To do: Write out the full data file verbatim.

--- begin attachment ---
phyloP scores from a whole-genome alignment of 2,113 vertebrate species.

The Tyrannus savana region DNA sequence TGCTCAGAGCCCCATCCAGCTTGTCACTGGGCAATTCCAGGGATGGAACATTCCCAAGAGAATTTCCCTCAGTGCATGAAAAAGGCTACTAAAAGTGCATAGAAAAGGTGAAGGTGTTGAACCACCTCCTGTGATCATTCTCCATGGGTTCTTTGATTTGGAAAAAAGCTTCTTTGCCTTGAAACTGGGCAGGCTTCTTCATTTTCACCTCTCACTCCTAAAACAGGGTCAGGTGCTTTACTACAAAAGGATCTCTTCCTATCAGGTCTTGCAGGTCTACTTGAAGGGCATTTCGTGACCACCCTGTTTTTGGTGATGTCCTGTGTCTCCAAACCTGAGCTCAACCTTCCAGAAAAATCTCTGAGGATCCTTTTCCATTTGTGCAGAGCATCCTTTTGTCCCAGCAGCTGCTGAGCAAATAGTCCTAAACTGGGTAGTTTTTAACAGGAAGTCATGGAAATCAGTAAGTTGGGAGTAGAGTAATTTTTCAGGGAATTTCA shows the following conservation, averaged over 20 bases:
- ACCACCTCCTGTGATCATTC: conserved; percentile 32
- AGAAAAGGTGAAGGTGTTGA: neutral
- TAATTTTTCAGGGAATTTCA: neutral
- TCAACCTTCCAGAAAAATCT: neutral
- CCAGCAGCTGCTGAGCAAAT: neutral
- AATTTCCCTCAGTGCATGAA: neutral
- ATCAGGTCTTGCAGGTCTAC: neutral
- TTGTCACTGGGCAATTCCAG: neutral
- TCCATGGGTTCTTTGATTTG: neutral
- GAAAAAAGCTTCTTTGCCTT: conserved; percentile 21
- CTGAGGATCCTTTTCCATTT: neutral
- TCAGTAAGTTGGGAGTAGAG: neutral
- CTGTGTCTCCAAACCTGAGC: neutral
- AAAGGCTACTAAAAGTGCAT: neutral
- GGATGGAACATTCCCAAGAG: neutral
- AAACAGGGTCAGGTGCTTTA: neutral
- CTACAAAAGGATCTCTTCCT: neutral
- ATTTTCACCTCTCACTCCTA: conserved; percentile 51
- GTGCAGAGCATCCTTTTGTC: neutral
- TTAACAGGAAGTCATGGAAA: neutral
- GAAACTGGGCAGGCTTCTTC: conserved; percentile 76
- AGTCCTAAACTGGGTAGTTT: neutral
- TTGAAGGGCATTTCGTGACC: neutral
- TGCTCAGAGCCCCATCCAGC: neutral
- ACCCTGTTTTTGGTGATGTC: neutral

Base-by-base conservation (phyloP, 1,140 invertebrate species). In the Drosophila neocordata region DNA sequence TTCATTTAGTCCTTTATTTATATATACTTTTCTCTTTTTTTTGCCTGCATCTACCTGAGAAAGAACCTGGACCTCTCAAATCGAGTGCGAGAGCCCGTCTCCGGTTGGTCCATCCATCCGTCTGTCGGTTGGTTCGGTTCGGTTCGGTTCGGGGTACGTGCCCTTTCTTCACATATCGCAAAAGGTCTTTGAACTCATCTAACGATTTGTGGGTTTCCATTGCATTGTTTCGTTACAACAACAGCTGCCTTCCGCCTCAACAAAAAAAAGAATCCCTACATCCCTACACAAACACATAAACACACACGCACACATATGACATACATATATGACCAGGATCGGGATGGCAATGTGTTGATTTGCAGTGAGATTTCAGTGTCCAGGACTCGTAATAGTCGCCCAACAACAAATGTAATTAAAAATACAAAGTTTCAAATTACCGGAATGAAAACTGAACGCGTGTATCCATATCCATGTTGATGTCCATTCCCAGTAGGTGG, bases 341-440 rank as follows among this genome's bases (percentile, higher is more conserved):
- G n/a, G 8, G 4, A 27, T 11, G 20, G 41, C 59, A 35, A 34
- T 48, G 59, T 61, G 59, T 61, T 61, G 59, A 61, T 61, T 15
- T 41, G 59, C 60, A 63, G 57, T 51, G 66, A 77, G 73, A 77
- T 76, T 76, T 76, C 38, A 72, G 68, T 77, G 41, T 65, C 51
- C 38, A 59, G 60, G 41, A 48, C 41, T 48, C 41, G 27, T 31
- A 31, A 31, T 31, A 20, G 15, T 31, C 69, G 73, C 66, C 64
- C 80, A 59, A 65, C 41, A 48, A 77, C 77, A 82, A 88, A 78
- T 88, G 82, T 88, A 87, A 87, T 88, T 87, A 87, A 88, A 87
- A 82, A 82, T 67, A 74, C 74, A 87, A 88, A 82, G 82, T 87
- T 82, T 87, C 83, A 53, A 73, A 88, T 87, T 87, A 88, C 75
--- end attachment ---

phyloP scores from a whole-genome alignment of 2,113 vertebrate species.

The Tyrannus savana region DNA sequence TGCTCAGAGCCCCATCCAGCTTGTCACTGGGCAATTCCAGGGATGGAACATTCCCAAGAGAATTTCCCTCAGTGCATGAAAAAGGCTACTAAAAGTGCATAGAAAAGGTGAAGGTGTTGAACCACCTCCTGTGATCATTCTCCATGGGTTCTTTGATTTGGAAAAAAGCTTCTTTGCCTTGAAACTGGGCAGGCTTCTTCATTTTCACCTCTCACTCCTAAAACAGGGTCAGGTGCTTTACTACAAAAGGATCTCTTCCTATCAGGTCTTGCAGGTCTACTTGAAGGGCATTTCGTGACCACCCTGTTTTTGGTGATGTCCTGTGTCTCCAAACCTGAGCTCAACCTTCCAGAAAAATCTCTGAGGATCCTTTTCCATTTGTGCAGAGCATCCTTTTGTCCCAGCAGCTGCTGAGCAAATAGTCCTAAACTGGGTAGTTTTTAACAGGAAGTCATGGAAATCAGTAAGTTGGGAGTAGAGTAATTTTTCAGGGAATTTCA shows the following conservation, averaged over 20 bases:
- ACCACCTCCTGTGATCATTC: conserved; percentile 32
- AGAAAAGGTGAAGGTGTTGA: neutral
- TAATTTTTCAGGGAATTTCA: neutral
- TCAACCTTCCAGAAAAATCT: neutral
- CCAGCAGCTGCTGAGCAAAT: neutral
- AATTTCCCTCAGTGCATGAA: neutral
- ATCAGGTCTTGCAGGTCTAC: neutral
- TTGTCACTGGGCAATTCCAG: neutral
- TCCATGGGTTCTTTGATTTG: neutral
- GAAAAAAGCTTCTTTGCCTT: conserved; percentile 21
- CTGAGGATCCTTTTCCATTT: neutral
- TCAGTAAGTTGGGAGTAGAG: neutral
- CTGTGTCTCCAAACCTGAGC: neutral
- AAAGGCTACTAAAAGTGCAT: neutral
- GGATGGAACATTCCCAAGAG: neutral
- AAACAGGGTCAGGTGCTTTA: neutral
- CTACAAAAGGATCTCTTCCT: neutral
- ATTTTCACCTCTCACTCCTA: conserved; percentile 51
- GTGCAGAGCATCCTTTTGTC: neutral
- TTAACAGGAAGTCATGGAAA: neutral
- GAAACTGGGCAGGCTTCTTC: conserved; percentile 76
- AGTCCTAAACTGGGTAGTTT: neutral
- TTGAAGGGCATTTCGTGACC: neutral
- TGCTCAGAGCCCCATCCAGC: neutral
- ACCCTGTTTTTGGTGATGTC: neutral

Base-by-base conservation (phyloP, 1,140 invertebrate species). In the Drosophila neocordata region DNA sequence TTCATTTAGTCCTTTATTTATATATACTTTTCTCTTTTTTTTGCCTGCATCTACCTGAGAAAGAACCTGGACCTCTCAAATCGAGTGCGAGAGCCCGTCTCCGGTTGGTCCATCCATCCGTCTGTCGGTTGGTTCGGTTCGGTTCGGTTCGGGGTACGTGCCCTTTCTTCACATATCGCAAAAGGTCTTTGAACTCATCTAACGATTTGTGGGTTTCCATTGCATTGTTTCGTTACAACAACAGCTGCCTTCCGCCTCAACAAAAAAAAGAATCCCTACATCCCTACACAAACACATAAACACACACGCACACATATGACATACATATATGACCAGGATCGGGATGGCAATGTGTTGATTTGCAGTGAGATTTCAGTGTCCAGGACTCGTAATAGTCGCCCAACAACAAATGTAATTAAAAATACAAAGTTTCAAATTACCGGAATGAAAACTGAACGCGTGTATCCATATCCATGTTGATGTCCATTCCCAGTAGGTGG, bases 341-440 rank as follows among this genome's bases (percentile, higher is more conserved):
- G n/a, G 8, G 4, A 27, T 11, G 20, G 41, C 59, A 35, A 34
- T 48, G 59, T 61, G 59, T 61, T 61, G 59, A 61, T 61, T 15
- T 41, G 59, C 60, A 63, G 57, T 51, G 66, A 77, G 73, A 77
- T 76, T 76, T 76, C 38, A 72, G 68, T 77, G 41, T 65, C 51
- C 38, A 59, G 60, G 41, A 48, C 41, T 48, C 41, G 27, T 31
- A 31, A 31, T 31, A 20, G 15, T 31, C 69, G 73, C 66, C 64
- C 80, A 59, A 65, C 41, A 48, A 77, C 77, A 82, A 88, A 78
- T 88, G 82, T 88, A 87, A 87, T 88, T 87, A 87, A 88, A 87
- A 82, A 82, T 67, A 74, C 74, A 87, A 88, A 82, G 82, T 87
- T 82, T 87, C 83, A 53, A 73, A 88, T 87, T 87, A 88, C 75